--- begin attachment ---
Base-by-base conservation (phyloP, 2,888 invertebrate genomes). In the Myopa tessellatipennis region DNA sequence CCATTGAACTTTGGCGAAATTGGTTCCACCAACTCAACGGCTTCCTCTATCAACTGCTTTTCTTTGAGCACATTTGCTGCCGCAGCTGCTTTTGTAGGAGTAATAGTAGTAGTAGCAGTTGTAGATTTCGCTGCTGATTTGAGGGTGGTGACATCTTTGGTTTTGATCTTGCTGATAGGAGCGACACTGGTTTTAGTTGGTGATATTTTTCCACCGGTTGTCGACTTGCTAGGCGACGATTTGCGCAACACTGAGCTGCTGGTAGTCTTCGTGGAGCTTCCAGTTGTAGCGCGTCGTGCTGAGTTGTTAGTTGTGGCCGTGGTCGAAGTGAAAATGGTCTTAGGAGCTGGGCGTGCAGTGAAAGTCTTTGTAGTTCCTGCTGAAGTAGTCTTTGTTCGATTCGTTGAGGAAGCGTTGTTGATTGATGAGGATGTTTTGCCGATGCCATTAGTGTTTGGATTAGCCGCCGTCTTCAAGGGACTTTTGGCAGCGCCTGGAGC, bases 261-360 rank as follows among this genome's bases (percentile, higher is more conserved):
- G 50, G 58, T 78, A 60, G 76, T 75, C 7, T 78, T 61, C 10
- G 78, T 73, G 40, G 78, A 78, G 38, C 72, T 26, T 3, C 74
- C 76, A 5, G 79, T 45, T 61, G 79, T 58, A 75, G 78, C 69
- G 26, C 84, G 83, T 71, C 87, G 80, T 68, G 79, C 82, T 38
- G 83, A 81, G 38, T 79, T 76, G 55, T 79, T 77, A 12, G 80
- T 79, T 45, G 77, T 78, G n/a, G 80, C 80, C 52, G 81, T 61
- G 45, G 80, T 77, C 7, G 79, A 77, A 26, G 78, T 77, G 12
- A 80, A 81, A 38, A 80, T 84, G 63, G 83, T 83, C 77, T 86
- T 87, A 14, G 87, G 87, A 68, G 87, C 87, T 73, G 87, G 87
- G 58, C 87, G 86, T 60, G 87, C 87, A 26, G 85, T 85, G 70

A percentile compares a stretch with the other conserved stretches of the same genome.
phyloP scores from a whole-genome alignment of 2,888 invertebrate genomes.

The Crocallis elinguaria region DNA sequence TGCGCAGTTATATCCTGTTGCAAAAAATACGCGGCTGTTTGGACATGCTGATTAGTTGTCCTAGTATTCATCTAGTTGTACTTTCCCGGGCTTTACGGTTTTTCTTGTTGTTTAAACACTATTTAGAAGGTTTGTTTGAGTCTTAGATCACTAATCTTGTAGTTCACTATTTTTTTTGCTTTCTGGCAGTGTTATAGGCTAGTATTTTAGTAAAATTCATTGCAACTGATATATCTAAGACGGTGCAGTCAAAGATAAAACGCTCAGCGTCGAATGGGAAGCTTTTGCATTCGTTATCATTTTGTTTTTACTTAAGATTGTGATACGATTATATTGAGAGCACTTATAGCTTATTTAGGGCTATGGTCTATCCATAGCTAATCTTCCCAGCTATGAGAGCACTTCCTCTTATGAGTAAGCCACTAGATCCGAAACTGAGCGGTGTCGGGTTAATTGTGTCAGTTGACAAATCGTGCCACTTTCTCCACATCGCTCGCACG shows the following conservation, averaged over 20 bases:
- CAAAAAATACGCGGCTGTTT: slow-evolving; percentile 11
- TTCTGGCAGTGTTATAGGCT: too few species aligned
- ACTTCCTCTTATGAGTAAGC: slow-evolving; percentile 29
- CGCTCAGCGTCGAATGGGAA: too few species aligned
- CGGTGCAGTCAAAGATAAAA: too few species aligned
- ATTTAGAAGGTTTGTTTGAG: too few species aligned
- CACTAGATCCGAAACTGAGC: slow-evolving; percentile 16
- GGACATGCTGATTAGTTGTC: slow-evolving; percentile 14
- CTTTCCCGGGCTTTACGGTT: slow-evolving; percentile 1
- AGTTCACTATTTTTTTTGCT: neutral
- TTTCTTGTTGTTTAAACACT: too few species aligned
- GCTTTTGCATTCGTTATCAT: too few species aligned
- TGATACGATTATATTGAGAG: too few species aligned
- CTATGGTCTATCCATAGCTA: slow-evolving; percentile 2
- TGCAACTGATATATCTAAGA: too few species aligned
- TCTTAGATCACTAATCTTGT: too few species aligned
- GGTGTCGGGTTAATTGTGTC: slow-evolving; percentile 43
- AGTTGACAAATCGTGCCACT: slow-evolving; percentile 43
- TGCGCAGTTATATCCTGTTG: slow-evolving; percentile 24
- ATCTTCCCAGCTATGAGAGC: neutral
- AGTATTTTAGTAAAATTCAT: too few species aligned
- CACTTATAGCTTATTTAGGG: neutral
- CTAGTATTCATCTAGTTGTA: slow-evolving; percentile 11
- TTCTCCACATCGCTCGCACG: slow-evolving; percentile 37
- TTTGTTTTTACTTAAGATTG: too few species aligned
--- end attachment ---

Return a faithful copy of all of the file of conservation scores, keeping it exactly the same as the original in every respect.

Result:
Base-by-base conservation (phyloP, 2,888 invertebrate genomes). In the Myopa tessellatipennis region DNA sequence CCATTGAACTTTGGCGAAATTGGTTCCACCAACTCAACGGCTTCCTCTATCAACTGCTTTTCTTTGAGCACATTTGCTGCCGCAGCTGCTTTTGTAGGAGTAATAGTAGTAGTAGCAGTTGTAGATTTCGCTGCTGATTTGAGGGTGGTGACATCTTTGGTTTTGATCTTGCTGATAGGAGCGACACTGGTTTTAGTTGGTGATATTTTTCCACCGGTTGTCGACTTGCTAGGCGACGATTTGCGCAACACTGAGCTGCTGGTAGTCTTCGTGGAGCTTCCAGTTGTAGCGCGTCGTGCTGAGTTGTTAGTTGTGGCCGTGGTCGAAGTGAAAATGGTCTTAGGAGCTGGGCGTGCAGTGAAAGTCTTTGTAGTTCCTGCTGAAGTAGTCTTTGTTCGATTCGTTGAGGAAGCGTTGTTGATTGATGAGGATGTTTTGCCGATGCCATTAGTGTTTGGATTAGCCGCCGTCTTCAAGGGACTTTTGGCAGCGCCTGGAGC, bases 261-360 rank as follows among this genome's bases (percentile, higher is more conserved):
- G 50, G 58, T 78, A 60, G 76, T 75, C 7, T 78, T 61, C 10
- G 78, T 73, G 40, G 78, A 78, G 38, C 72, T 26, T 3, C 74
- C 76, A 5, G 79, T 45, T 61, G 79, T 58, A 75, G 78, C 69
- G 26, C 84, G 83, T 71, C 87, G 80, T 68, G 79, C 82, T 38
- G 83, A 81, G 38, T 79, T 76, G 55, T 79, T 77, A 12, G 80
- T 79, T 45, G 77, T 78, G n/a, G 80, C 80, C 52, G 81, T 61
- G 45, G 80, T 77, C 7, G 79, A 77, A 26, G 78, T 77, G 12
- A 80, A 81, A 38, A 80, T 84, G 63, G 83, T 83, C 77, T 86
- T 87, A 14, G 87, G 87, A 68, G 87, C 87, T 73, G 87, G 87
- G 58, C 87, G 86, T 60, G 87, C 87, A 26, G 85, T 85, G 70

A percentile compares a stretch with the other conserved stretches of the same genome.
phyloP scores from a whole-genome alignment of 2,888 invertebrate genomes.

The Crocallis elinguaria region DNA sequence TGCGCAGTTATATCCTGTTGCAAAAAATACGCGGCTGTTTGGACATGCTGATTAGTTGTCCTAGTATTCATCTAGTTGTACTTTCCCGGGCTTTACGGTTTTTCTTGTTGTTTAAACACTATTTAGAAGGTTTGTTTGAGTCTTAGATCACTAATCTTGTAGTTCACTATTTTTTTTGCTTTCTGGCAGTGTTATAGGCTAGTATTTTAGTAAAATTCATTGCAACTGATATATCTAAGACGGTGCAGTCAAAGATAAAACGCTCAGCGTCGAATGGGAAGCTTTTGCATTCGTTATCATTTTGTTTTTACTTAAGATTGTGATACGATTATATTGAGAGCACTTATAGCTTATTTAGGGCTATGGTCTATCCATAGCTAATCTTCCCAGCTATGAGAGCACTTCCTCTTATGAGTAAGCCACTAGATCCGAAACTGAGCGGTGTCGGGTTAATTGTGTCAGTTGACAAATCGTGCCACTTTCTCCACATCGCTCGCACG shows the following conservation, averaged over 20 bases:
- CAAAAAATACGCGGCTGTTT: slow-evolving; percentile 11
- TTCTGGCAGTGTTATAGGCT: too few species aligned
- ACTTCCTCTTATGAGTAAGC: slow-evolving; percentile 29
- CGCTCAGCGTCGAATGGGAA: too few species aligned
- CGGTGCAGTCAAAGATAAAA: too few species aligned
- ATTTAGAAGGTTTGTTTGAG: too few species aligned
- CACTAGATCCGAAACTGAGC: slow-evolving; percentile 16
- GGACATGCTGATTAGTTGTC: slow-evolving; percentile 14
- CTTTCCCGGGCTTTACGGTT: slow-evolving; percentile 1
- AGTTCACTATTTTTTTTGCT: neutral
- TTTCTTGTTGTTTAAACACT: too few species aligned
- GCTTTTGCATTCGTTATCAT: too few species aligned
- TGATACGATTATATTGAGAG: too few species aligned
- CTATGGTCTATCCATAGCTA: slow-evolving; percentile 2
- TGCAACTGATATATCTAAGA: too few species aligned
- TCTTAGATCACTAATCTTGT: too few species aligned
- GGTGTCGGGTTAATTGTGTC: slow-evolving; percentile 43
- AGTTGACAAATCGTGCCACT: slow-evolving; percentile 43
- TGCGCAGTTATATCCTGTTG: slow-evolving; percentile 24
- ATCTTCCCAGCTATGAGAGC: neutral
- AGTATTTTAGTAAAATTCAT: too few species aligned
- CACTTATAGCTTATTTAGGG: neutral
- CTAGTATTCATCTAGTTGTA: slow-evolving; percentile 11
- TTCTCCACATCGCTCGCACG: slow-evolving; percentile 37
- TTTGTTTTTACTTAAGATTG: too few species aligned